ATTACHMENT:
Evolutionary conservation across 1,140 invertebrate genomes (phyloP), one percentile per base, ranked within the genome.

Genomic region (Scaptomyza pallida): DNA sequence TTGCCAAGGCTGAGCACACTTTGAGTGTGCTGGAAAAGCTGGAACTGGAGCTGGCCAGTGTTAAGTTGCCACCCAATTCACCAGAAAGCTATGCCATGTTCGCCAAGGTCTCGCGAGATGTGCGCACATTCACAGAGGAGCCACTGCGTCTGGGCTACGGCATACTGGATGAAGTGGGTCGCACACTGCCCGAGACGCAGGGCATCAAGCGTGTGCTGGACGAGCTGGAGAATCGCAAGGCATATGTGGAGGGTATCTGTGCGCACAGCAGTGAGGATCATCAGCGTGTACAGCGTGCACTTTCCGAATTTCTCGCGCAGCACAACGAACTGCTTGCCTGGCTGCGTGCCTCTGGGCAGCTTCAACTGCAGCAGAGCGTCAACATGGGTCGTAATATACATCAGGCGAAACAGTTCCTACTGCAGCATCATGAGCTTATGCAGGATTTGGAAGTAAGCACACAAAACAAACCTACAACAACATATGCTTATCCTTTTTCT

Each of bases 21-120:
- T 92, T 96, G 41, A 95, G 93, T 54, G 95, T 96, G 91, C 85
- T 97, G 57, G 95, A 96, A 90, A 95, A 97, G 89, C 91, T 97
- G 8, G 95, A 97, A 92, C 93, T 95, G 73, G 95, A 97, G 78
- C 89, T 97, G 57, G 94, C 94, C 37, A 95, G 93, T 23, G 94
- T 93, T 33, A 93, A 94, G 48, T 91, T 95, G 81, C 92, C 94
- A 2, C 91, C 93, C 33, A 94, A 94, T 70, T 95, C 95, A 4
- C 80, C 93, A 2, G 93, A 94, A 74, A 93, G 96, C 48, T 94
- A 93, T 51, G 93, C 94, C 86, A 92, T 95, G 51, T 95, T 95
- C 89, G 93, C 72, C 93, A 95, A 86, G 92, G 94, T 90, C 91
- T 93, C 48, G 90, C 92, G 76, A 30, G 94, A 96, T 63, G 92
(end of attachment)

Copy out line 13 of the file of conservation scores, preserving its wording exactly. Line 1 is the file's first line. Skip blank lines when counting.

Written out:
- T 93, C 48, G 90, C 92, G 76, A 30, G 94, A 96, T 63, G 92